Natasha Atkins has been a resident of Aurora Highlands for nearly four decades and has “watched with alarm” the number of trees lost to homebuilding projects.

“With the County’s zoning code, requiring only very small setbacks for residential housing, it is questionable whether there will be much of a tree canopy in the future in the single-family neighborhoods that are being redeveloped,” she says. “Trees are an afterthought in planning and zoning. They should really be a driver.”

Hodges concedes that planting 2,500 more trees over the next five years will only “make a dent” and it will take tens of thousands of trees for all these neighborhoods to reach the 40% tree canopy threshold.

But the Tree Canopy Equity Program is just as much about what one can do today as what one can do tomorrow, says Hodges.

“It’s about behavioral change and teaching people about the importance of having a sufficient tree canopy in Arlington,” she said.

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An Arlington man has been charged with DUI after police say he struck 7-8 parked cars near Rosslyn on a rainy weekday afternoon earlier this month.

The incident happened on Friday, May 6, in the Radnor-Fort Myer Heights neighborhood. A police report says the 32-year-old man got into a 2003 Honda Pilot SUV, which was parked outside his apartment building on the 1200 block of N. Quinn Street, around 4:45 p.m. What happened next, as detailed by one of the victims, sounds reminiscent of a demolition derby.

The man “sideswiped a car in his own lot, hit a no-parking sign, then a utility pole, then hopped over a sidewalk as well as a row of bushes into a different parking lot where he slammed into another car so hard that it smashed into another,” the victim told ARLnow. “He then proceeded to go on to N. Rolfe Street from said parking lot and hit three more cars before finally coming to a stop.”

The account largely matches that of a police spokeswoman and a crash report shared with ARLnow. The crash report lists a total of seven seven vehicles, all but one of which were disabled by the force of the collisions.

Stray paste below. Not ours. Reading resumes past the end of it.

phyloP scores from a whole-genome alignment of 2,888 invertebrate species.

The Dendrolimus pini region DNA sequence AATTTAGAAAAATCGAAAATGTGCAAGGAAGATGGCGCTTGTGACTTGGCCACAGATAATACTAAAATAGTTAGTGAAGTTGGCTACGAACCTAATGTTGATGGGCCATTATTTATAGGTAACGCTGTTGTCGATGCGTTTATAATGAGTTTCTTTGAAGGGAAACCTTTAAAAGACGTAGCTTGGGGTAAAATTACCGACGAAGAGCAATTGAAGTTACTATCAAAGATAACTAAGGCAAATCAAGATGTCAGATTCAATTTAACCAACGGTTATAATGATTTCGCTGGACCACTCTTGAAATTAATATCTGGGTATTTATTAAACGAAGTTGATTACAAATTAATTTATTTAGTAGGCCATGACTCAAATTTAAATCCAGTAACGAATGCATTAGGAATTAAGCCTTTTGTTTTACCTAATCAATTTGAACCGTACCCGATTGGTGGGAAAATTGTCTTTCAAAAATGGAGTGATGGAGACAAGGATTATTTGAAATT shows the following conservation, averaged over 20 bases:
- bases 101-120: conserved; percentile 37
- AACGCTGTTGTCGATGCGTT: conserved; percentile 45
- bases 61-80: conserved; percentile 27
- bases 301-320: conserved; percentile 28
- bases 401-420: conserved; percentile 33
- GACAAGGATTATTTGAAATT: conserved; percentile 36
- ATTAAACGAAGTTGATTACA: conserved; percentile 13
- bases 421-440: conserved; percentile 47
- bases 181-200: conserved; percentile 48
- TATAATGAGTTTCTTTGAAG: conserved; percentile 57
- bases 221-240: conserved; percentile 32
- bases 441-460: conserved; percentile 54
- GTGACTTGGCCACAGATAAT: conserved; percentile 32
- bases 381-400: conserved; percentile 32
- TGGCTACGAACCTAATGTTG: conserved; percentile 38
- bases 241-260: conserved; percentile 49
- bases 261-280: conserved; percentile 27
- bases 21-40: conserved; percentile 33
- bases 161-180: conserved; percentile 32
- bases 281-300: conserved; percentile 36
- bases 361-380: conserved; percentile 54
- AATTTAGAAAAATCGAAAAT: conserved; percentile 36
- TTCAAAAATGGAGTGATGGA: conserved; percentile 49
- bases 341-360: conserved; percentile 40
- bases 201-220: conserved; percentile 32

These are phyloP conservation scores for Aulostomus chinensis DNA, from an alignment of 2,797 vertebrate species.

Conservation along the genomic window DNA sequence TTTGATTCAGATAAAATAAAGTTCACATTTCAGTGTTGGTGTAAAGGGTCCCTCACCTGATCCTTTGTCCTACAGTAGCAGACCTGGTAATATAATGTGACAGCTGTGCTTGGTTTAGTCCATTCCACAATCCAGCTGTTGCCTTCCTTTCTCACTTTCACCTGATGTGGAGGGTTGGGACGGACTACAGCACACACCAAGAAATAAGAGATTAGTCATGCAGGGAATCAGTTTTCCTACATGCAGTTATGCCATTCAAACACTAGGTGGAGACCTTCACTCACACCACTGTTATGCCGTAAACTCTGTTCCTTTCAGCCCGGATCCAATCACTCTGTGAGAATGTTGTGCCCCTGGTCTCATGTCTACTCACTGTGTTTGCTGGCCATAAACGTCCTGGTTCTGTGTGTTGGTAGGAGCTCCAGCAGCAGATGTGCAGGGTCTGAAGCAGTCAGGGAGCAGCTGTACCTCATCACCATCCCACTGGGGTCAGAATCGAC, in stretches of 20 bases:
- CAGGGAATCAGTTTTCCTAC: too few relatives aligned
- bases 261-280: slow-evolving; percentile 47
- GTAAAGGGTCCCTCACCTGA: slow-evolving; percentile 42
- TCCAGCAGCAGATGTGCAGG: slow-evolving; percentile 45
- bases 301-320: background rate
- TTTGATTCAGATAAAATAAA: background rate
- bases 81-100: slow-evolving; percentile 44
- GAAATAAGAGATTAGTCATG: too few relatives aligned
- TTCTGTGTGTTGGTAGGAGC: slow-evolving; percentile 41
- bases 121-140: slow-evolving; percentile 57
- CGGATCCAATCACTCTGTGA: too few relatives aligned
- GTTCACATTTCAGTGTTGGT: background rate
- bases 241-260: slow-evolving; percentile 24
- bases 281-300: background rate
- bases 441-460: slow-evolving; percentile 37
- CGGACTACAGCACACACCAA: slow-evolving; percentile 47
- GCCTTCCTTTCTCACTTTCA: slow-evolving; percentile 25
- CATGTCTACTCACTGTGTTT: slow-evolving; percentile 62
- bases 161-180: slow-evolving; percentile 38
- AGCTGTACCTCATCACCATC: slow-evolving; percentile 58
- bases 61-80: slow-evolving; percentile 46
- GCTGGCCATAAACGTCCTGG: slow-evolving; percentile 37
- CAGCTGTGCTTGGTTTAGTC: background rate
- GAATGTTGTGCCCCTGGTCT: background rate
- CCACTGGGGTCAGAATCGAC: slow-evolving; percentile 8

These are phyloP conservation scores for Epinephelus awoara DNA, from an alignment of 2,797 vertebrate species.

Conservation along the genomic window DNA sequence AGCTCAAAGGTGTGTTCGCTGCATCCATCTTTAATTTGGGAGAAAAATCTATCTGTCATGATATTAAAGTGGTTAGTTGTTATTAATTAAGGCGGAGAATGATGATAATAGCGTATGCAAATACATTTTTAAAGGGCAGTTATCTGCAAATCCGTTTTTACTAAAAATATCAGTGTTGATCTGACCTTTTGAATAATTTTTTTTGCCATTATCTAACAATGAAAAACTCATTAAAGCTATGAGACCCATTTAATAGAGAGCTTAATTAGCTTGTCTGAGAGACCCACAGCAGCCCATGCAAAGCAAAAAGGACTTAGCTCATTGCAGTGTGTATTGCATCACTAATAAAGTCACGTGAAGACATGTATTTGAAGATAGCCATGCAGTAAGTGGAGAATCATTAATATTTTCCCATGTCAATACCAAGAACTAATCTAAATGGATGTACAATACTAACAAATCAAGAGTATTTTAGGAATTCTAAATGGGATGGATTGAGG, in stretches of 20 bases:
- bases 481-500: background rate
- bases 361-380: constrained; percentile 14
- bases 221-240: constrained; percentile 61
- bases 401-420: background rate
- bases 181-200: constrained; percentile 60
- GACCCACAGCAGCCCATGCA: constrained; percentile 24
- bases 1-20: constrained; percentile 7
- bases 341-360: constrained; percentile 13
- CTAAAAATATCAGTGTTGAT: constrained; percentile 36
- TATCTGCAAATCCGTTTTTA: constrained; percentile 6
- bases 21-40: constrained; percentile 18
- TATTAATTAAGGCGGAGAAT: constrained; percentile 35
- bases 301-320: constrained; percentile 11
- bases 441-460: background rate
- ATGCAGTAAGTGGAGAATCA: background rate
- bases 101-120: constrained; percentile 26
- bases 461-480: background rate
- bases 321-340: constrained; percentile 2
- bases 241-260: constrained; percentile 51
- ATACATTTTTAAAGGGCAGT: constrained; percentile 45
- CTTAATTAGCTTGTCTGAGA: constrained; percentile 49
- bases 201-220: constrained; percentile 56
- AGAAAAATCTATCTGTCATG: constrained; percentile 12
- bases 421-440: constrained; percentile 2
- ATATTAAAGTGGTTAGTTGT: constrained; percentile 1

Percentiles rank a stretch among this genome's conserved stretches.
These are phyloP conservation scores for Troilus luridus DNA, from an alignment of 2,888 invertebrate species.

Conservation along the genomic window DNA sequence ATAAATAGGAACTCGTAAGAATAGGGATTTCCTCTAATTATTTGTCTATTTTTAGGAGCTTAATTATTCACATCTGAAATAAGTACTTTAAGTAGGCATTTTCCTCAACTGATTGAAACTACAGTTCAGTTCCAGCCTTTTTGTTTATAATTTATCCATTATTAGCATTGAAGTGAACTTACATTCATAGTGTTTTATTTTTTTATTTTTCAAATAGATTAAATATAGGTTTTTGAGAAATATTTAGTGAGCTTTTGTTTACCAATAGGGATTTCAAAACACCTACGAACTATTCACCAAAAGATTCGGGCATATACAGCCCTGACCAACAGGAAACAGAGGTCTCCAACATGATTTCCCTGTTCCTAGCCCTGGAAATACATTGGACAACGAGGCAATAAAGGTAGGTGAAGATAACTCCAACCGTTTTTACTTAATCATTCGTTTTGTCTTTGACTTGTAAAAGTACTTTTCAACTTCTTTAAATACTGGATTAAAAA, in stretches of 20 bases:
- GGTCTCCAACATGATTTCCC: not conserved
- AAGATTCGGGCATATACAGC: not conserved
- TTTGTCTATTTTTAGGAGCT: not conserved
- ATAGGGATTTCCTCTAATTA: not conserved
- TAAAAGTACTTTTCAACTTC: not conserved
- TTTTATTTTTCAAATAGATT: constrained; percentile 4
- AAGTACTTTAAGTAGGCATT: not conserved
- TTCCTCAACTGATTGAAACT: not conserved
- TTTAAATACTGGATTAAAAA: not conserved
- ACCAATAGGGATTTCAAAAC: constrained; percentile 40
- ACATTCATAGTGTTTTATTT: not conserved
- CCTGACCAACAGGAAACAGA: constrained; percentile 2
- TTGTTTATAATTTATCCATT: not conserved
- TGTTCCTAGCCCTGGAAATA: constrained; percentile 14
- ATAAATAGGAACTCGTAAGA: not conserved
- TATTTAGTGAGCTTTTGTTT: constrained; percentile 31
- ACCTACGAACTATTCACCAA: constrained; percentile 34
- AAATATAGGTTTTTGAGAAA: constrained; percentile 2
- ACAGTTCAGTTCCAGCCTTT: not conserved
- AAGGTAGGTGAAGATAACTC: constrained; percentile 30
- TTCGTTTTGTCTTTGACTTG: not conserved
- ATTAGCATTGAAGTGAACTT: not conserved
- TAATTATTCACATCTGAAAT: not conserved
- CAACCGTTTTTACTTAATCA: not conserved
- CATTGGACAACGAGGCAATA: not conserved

“At approximately 4:46 p.m. on May 6, police were dispatched to the report of a vehicle crash with unknown conditions,” said Arlington County Police Department spokeswoman Ashley Savage. “Upon arrival, officers located the suspect in the driver’s seat of the striking vehicle. The suspect was treated on scene by medics and declined transport to the hospital.”

“The investigation determined the driver allegedly struck approximately eight parked, unoccupied vehicles, a utility pole and garbage cans,” Savage continued. “Following the administration of field sobriety tests [the suspect] was arrested and charged with Driving Under the Influence and Refusal of Breath Test.”

The drunk driving charge is a misdemeanor, as it’s the suspect’s first DUI charge, according to court records. The refusal of a breath test is a civil violation.

The suspect was released on his own recognizance after the arrest, according to court records. He is next due in court in August.

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Map showing site of water main project (via Arlington County)